The History of the Radue Chicken Coop
The Radue Chicken Coop was originally located on the August Radue farm (about 1 mi. east of its present location, north of Freistadt Road, on Farmdale Road).
This building was acquired by the Trinity Historical Society and moved to its present location in 1967.
The structural elements of the Radue Chicken Coop are made of whole log timbers, a common construction type in the area up until the late 1870's. Previous to the 1880's there were no convenient sawmills in the area.
For the frugal farmer of the era it was much more
practical to cut down several trees from his property for building this typical outbuilding. At a
later date, as sawn lumber became less expensive and
more abundant, the chicken coop would have been re-sided in sawn wood planks.
What was a Chicken Coop used for?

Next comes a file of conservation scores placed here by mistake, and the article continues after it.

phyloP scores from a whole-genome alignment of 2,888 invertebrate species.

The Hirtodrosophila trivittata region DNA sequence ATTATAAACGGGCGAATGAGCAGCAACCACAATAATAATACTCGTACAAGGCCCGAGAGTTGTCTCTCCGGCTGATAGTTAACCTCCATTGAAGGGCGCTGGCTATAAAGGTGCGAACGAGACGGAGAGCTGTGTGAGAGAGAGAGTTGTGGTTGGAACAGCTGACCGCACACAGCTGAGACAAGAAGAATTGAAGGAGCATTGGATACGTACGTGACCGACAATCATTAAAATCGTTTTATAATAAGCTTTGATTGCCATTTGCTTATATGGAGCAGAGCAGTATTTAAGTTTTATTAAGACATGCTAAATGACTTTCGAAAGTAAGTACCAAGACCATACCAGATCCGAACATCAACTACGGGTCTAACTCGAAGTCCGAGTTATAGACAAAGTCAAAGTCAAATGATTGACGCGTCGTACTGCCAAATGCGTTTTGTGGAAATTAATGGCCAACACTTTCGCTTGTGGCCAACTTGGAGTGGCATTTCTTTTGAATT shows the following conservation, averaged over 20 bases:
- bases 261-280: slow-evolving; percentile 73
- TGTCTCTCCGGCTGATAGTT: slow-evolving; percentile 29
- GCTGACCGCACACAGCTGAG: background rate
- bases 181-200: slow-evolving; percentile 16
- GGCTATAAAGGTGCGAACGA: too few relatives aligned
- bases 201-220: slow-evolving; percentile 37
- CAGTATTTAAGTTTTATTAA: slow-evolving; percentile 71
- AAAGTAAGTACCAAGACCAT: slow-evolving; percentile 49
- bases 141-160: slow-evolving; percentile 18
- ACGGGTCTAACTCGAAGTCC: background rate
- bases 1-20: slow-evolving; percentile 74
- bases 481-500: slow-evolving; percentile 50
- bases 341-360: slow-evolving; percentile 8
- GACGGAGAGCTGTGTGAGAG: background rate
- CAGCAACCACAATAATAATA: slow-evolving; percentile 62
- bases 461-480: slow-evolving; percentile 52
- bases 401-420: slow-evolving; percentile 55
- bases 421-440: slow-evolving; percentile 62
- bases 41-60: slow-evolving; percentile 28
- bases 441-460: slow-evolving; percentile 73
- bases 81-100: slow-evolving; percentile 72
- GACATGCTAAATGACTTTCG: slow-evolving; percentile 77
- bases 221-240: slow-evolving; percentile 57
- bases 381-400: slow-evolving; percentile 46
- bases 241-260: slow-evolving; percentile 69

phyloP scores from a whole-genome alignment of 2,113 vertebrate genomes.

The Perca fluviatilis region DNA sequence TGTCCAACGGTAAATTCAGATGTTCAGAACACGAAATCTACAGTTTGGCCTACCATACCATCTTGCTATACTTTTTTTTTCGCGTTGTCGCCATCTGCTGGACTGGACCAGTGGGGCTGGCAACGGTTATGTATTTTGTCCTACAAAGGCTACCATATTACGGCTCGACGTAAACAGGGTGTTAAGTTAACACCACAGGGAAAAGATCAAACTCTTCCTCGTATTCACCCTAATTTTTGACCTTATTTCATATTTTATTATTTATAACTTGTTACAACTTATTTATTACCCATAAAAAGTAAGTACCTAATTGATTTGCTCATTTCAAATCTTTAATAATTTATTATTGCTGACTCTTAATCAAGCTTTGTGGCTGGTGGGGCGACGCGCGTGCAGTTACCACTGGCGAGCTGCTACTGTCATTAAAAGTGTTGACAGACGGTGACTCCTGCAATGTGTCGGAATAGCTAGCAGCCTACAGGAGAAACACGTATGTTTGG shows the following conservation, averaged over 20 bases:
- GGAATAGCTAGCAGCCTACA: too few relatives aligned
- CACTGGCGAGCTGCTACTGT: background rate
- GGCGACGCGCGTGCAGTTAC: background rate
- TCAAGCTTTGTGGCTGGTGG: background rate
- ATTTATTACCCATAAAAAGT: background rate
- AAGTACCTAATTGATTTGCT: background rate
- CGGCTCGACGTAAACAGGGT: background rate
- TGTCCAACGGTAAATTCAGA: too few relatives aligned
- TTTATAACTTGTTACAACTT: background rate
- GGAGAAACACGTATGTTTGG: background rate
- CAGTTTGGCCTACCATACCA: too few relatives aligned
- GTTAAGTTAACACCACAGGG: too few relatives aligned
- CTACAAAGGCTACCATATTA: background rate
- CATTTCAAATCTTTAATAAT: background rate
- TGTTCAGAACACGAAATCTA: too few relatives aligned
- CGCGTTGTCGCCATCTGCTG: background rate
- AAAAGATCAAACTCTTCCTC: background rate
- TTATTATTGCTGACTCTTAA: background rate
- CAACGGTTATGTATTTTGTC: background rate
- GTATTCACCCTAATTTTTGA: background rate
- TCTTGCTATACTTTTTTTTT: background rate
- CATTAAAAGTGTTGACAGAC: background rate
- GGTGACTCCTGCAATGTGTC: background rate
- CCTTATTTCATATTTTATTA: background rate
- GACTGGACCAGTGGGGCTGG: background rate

Chickens, and other poultry such as ducks, geese and turkeys, were an essential part of farm life. Eggs were an important food source, used in cooking and baking. Chickens and their eggs were used for trade, barter and income. Feathers were used to stuff pillows, coverlets and mattresses.
Some eggs were allowed to hatch, thereby increasing the flock and providing a source of fresh meat in the days before refrigeration.
During the summer, one of the young male poults would be butchered for the Sunday meal. It was the only fresh
meat to be had for the week. The traditional Sunday
chicken dinner had its beginnings during this era.
The Chicken Coop or Hen House provided shelter from the weather, protection from predators and a clean place to nest. The daily chore of collecting eggs was made easier by having the nests all in one place. In addition, the hen house was cleaned out on a regular basis. The manure made a good fertilizer for the vegetable garden.